If you’ve been reading this blog at all, you’ll know I like scenarios. I think they can be an engaging and, more important, an effective form of elearning. That doesn’t mean I advocate them for everything, all the time. Years ago, a Tom Kuhlmann post, lost now, stuck in my mind. It pictured a learner groaning “Please don’t give me a scenario – just tell me what I need to know and let me get back to work!”
I feel his pain. I felt it when I was asked to create scenarios for managers to ‘teach’ them not to book first-class rail tickets. I felt it when I was asked to create full simulations of a system, complete with ‘watch it’ and ‘try it’ screens showing the cursor making its leisurely way through every menu, as the only available training and support for a new system launch.
So let’s get this straight:
- scenarios are for practice, not teaching
- scenarios are specifically for decision-making practice
We can see this in Action Mapping. When we’ve identified the tasks people do at work (stage 2) and been satisfied that skills need improving for some of them (stage 3), we ask ‘how can they practise these skills and learn from mistakes in a safe way?’
Joe the manager doesn’t need to practise not buying a first class ticket. Liz in Accounts doesn’t need to practice moving her cursor to the Options menu. They just need to know what to do.
Let’s look at Gottfredson and Mosher’s performance support pyramid (click for full size). Although it’s promoted as how you would organise material in a performance support system, it’s much more than that. It actually shows how you support performance at work, whether in a system or not. At the top of the pyramid, the first thing to provide to people is a simple breakdown of steps. This could be a fixed procedure or a principle / rule of thumb. For situations where that’s not enough, you offer progressively more detail. Where do learning materials come in? Way down. That’s where scenarios fit in.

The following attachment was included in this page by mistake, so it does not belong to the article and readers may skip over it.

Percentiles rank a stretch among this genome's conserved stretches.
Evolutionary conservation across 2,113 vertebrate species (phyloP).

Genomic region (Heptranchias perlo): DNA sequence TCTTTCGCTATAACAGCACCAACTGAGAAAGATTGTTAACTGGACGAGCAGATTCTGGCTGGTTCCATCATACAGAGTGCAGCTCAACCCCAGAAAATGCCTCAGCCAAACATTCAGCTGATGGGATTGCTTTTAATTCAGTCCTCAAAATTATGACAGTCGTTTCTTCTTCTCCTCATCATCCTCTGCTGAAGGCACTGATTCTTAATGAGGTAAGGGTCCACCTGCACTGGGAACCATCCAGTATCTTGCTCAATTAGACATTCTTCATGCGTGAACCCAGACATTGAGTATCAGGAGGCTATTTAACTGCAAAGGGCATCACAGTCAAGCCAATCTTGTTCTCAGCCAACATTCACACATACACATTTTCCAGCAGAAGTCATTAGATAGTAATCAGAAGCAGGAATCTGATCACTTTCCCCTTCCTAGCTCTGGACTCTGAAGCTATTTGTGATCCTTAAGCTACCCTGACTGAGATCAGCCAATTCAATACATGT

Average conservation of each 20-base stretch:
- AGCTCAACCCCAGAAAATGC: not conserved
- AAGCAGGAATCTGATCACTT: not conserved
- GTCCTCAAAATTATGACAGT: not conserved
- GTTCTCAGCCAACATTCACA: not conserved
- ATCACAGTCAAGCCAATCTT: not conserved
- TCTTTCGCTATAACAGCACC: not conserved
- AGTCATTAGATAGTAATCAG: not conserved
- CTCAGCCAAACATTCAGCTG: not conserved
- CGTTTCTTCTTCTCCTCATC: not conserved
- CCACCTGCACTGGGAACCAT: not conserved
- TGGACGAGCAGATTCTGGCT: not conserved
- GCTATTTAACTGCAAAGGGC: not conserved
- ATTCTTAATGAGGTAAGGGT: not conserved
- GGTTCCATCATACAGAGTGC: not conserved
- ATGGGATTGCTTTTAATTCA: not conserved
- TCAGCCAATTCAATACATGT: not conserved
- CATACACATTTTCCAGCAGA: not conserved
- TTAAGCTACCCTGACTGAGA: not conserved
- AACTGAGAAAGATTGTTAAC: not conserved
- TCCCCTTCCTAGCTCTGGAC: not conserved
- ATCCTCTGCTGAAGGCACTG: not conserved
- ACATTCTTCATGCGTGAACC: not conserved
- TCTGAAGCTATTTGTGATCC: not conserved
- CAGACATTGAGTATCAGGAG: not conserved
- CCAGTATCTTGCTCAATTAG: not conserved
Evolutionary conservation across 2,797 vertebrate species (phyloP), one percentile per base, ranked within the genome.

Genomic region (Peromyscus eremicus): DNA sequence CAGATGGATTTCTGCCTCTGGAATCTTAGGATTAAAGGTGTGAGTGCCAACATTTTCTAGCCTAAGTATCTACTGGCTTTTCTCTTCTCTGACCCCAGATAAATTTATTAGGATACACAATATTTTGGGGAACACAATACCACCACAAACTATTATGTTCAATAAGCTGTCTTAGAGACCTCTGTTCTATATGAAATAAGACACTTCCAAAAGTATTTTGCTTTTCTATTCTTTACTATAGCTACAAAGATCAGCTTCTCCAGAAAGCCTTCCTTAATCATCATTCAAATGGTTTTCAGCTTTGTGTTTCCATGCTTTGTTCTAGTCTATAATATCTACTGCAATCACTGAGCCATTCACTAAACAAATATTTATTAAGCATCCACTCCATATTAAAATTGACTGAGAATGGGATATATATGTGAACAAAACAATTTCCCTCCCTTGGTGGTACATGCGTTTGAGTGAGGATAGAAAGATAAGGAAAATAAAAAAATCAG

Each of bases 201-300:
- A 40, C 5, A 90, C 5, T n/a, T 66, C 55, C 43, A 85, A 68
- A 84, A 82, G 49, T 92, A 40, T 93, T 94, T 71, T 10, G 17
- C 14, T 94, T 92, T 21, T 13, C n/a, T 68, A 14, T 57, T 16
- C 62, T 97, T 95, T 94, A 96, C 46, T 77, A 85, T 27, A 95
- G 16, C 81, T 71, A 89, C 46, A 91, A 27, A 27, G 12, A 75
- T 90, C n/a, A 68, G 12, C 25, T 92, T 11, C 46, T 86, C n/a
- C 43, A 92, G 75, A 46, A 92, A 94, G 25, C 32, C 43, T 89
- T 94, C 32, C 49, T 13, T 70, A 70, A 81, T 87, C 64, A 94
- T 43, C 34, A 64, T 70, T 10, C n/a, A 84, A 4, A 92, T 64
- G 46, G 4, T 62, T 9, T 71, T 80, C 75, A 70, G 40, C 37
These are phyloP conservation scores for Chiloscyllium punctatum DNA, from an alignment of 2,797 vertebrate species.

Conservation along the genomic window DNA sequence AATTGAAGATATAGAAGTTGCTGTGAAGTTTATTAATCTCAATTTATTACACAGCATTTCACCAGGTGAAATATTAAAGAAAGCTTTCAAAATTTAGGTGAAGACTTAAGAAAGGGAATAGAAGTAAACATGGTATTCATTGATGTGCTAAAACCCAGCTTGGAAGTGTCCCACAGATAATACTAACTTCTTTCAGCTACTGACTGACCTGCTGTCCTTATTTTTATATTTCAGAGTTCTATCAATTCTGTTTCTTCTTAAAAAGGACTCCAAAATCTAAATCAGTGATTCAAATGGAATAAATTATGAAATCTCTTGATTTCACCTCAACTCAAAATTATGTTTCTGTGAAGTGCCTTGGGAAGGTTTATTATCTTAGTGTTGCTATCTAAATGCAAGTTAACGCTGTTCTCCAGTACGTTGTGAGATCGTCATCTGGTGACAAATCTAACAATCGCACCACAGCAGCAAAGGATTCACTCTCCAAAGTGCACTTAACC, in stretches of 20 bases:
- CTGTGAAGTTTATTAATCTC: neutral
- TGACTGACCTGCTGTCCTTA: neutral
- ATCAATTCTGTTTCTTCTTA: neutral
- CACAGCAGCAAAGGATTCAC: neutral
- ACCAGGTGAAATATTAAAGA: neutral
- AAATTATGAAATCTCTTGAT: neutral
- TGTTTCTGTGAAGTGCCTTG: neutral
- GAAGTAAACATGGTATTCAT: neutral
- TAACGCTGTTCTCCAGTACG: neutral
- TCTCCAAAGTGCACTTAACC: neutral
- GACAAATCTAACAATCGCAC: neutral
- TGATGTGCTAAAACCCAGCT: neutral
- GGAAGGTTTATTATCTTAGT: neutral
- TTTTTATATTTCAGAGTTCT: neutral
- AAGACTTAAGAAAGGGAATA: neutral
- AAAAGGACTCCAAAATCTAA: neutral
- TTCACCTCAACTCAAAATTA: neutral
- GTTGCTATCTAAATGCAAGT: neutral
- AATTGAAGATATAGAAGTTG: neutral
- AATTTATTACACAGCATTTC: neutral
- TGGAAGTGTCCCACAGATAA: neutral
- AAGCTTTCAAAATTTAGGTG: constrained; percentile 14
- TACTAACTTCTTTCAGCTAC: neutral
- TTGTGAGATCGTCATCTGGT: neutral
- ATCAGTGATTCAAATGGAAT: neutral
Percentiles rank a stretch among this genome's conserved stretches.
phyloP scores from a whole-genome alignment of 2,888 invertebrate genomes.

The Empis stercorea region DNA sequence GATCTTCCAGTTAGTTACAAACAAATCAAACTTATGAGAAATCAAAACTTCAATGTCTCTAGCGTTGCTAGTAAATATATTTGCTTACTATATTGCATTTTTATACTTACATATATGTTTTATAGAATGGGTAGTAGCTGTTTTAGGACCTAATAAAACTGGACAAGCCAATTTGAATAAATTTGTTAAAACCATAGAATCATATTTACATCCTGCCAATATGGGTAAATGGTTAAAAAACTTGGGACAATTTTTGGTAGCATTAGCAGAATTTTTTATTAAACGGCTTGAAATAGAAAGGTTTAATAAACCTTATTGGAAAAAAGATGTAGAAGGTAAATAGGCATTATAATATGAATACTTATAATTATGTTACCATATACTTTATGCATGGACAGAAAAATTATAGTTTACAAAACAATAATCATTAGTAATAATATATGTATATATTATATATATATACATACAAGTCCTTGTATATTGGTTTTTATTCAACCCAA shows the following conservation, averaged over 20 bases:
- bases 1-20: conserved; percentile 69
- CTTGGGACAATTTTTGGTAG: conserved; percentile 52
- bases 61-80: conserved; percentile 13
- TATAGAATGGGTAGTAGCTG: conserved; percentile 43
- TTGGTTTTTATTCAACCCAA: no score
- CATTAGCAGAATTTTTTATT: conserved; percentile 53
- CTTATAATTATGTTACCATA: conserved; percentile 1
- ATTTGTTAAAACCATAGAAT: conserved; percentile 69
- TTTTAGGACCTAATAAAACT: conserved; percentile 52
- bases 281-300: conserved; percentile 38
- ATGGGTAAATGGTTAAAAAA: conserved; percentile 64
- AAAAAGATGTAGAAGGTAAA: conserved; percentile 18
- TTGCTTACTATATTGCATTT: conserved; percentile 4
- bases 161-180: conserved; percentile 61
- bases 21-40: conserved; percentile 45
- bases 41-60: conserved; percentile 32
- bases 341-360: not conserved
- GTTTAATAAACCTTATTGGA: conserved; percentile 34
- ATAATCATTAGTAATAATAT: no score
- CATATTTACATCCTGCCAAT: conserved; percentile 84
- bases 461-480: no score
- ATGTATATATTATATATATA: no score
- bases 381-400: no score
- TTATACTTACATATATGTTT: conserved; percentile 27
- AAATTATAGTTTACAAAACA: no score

So when someone is learning about Gooboo Insurance’s five step customer service model, what they need first of all is the five steps. (as in Action Mapping when you asked ‘why don’t they do it well?’ and you get told ‘they don’t know it exists’). If they have to apply the five step model where a customer is angry and threatening to leave, and you have to try to retain the customer without losing your cool, that’s when a scenario is needed. (‘Why don’t they do it well?’ ‘They’re afraid to make commitments on behalf of the organisation to keep the customer.’)
Aren’t we dropping Action Mapping here and saying we have to create content first? No, the amount of content you need to create is still dictated by the last stage of Action Mapping – the minimum content.
This accounts for both the push model – you’ve identified a skill gap so you push scenario training to those people, with links to the simple resources as scaffolding – and the pull model – I realise I have a knowledge or skill need and I drill down as far as I have to in order to satisfy it. The difference between the two is that pull resources are for life. If they’re the right resources they’ll be useful far beyond the lifespan of ‘learning’ material.
Have I got it right about the role of scenarios? Would you position them in a different way? Add a comment below and let us know.